Contemplating shifting media landscapes and complacency during times of profound transitions in this short fiction piece.

It was one of those first spring days where the sweet smell of leaves and wet pavement gently floats up with the heat of the morning sun, caressing nostrils and tastebuds, setting a gentle palette. I sat, infused, waiting for my strong coffee to arrive. The tables next to me were empty, which was strange considering this cafe is frequented by locals and is becoming a bustling spot for visitors again.

Usually, fellow cafe-goers are comfortably perched at the adjacent tables, enjoying their morning coffees and their freshly baked pastries, chatting to share their impression of last night’s jazz concert or their plans for the day. That day, it seemed I was to enjoy the silence and the occasional passerby’s glance. I left my house without my device. Recently, I have found it too distracting. My attention is required across many verses and times, so I’m mostly glued to it. So that day I was relieved I left it at home. “I’ll get an hour or so of peace and hopefully catch some sun.” I thought, contented.

My coffee landed on the table, along with a couple of biscuits. I asked the waiter for a newspaper to pass the time. She looked at me bizarrely at first, as if I asked for a telephone, but then remembered I’m one of “those” and rushed inside. About five minutes later, she emerged with a bundle. Smiling at finding the relics, she said, “You’re lucky”, and handed me a stack of unwrapped “NEWSPAPERS”. Her grandpa was an avid newspaper reader and insisted she sign up for a subscription. In his memory, she continued to buy newspapers but never read them. They still have print newspaper subscriptions in Europe, although it’s rare. I said, “Thank you.”, blew a thin layer of dust from the front page, and settled in, excited to get lost in the words.

Just ink

I scrolled through pages, my eyes frantically trying to lock onto something remotely exciting, but to no avail. Most of the pages were ads: for perfumes, new office spaces, for old office spaces, companies looking for accountants, lawyers, companies still pushing retro goods like textile clothes, plastic soda bottles, and stylish petrol-powered vehicles - a reminder of the days of cheap labour, fast fashion and an insatiable need to trample over the present to get to the future.

The remaining articles were rigid and dreary. The selection of words was robotic, almost sterile, with the objective to deliver information to the reader concisely and efficiently and save enough space on the page for content that “filled the pockets”. I recall hearing this particular phrase when there were heated disputes over space allocation between ads and informative content. The regulations and restrictions on how and what could be said were so strong by then that getting one more line approved in an article sometimes took months.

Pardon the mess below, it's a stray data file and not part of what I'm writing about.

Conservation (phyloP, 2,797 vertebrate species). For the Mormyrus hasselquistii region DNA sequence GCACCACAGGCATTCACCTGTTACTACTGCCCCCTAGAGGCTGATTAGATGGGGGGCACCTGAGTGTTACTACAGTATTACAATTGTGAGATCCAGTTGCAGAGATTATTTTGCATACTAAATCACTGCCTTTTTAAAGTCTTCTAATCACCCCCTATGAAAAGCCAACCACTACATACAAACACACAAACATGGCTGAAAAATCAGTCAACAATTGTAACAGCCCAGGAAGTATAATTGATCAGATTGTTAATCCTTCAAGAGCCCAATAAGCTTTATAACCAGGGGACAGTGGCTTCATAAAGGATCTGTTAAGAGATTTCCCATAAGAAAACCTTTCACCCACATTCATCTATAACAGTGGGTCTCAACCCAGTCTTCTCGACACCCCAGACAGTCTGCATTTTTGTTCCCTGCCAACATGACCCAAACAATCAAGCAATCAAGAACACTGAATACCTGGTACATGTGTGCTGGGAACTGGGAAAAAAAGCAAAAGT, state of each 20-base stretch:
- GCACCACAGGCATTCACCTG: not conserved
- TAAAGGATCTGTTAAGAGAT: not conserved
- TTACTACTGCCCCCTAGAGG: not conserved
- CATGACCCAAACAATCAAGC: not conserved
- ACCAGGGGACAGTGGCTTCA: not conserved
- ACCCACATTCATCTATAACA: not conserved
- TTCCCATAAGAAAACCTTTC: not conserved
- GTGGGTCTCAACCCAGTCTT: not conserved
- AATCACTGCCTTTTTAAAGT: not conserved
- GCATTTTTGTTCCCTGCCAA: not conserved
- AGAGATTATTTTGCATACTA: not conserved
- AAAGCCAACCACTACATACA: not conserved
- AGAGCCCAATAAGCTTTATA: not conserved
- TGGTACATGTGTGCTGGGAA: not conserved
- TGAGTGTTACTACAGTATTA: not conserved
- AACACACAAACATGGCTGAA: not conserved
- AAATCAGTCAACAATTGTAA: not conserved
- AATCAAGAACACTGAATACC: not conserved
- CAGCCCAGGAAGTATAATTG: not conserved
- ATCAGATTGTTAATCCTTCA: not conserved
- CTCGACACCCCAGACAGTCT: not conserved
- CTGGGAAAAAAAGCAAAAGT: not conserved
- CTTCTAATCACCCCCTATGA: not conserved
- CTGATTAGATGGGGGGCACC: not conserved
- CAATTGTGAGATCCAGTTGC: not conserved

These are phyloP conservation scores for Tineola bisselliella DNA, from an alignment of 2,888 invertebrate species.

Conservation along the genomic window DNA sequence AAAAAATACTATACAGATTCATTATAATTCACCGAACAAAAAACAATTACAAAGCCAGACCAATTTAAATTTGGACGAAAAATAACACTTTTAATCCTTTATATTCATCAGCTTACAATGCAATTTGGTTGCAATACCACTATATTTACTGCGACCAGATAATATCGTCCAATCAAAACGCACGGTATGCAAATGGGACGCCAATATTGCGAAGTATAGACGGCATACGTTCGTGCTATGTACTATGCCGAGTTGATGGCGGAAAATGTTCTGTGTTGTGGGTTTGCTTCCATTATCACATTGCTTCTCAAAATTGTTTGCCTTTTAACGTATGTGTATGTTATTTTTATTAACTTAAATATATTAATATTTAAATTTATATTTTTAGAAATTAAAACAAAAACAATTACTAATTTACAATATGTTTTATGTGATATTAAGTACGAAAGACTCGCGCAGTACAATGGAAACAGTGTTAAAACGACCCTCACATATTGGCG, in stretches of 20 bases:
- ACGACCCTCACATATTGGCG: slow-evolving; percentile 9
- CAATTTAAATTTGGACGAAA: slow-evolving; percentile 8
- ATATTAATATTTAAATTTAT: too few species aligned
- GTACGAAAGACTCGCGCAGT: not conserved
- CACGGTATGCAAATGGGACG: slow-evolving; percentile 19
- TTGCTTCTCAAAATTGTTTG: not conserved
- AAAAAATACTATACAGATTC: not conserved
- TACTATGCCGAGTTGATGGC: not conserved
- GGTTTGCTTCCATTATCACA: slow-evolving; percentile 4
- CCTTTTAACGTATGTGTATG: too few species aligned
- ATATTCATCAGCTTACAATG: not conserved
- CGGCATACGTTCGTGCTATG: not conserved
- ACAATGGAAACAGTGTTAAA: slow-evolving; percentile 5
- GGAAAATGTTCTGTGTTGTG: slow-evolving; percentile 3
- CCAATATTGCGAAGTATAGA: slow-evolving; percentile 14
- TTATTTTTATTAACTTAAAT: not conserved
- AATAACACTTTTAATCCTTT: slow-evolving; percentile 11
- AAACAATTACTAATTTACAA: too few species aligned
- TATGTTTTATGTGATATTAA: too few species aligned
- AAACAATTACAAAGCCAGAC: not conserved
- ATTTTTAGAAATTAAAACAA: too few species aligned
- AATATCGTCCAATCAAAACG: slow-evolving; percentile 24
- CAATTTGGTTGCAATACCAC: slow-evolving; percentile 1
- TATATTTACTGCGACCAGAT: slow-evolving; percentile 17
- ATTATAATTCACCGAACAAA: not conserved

The writers became disenchanted by the imposed rules, and so did the readers. People still bought newspapers and read the news reluctantly, looking bored and desensitised. All the articles looked the same, felt the same, read the same. The reader would continue to inhale the articles every day, feeling good for a moment for staying informed about the current events, yet would grow more distant and abstracted. These events became routine, and the reader became sedated. Then, the news became normalised. Complacency was brewing right under our noses and spreading like wildfire across the continent, and we didn’t even notice.

Thinly sliced tree is paper - ephemeral

The sun beamed, fell onto the page, and lit up memories of the past. I looked up and let out a heavy sigh. After many years of work in the vast space verse, where expression is open and safe, this newspaper brought back vivid images of a time when writers were suffering, creatively and morally. Some vanished. Others were silenced for disobeying the rules or investigating cases at their discretion. When one of my colleagues was sentenced to prison for overstepping his boundaries, I quit after a 10-year tenure at one of the capital’s leading publishing houses.

These thoughts left a bitter taste in my mouth. My full cup of cold coffee spilt over its edge, and the table wobbled on the uneven cobbles as I got up to retrieve my device from my apartment down the road.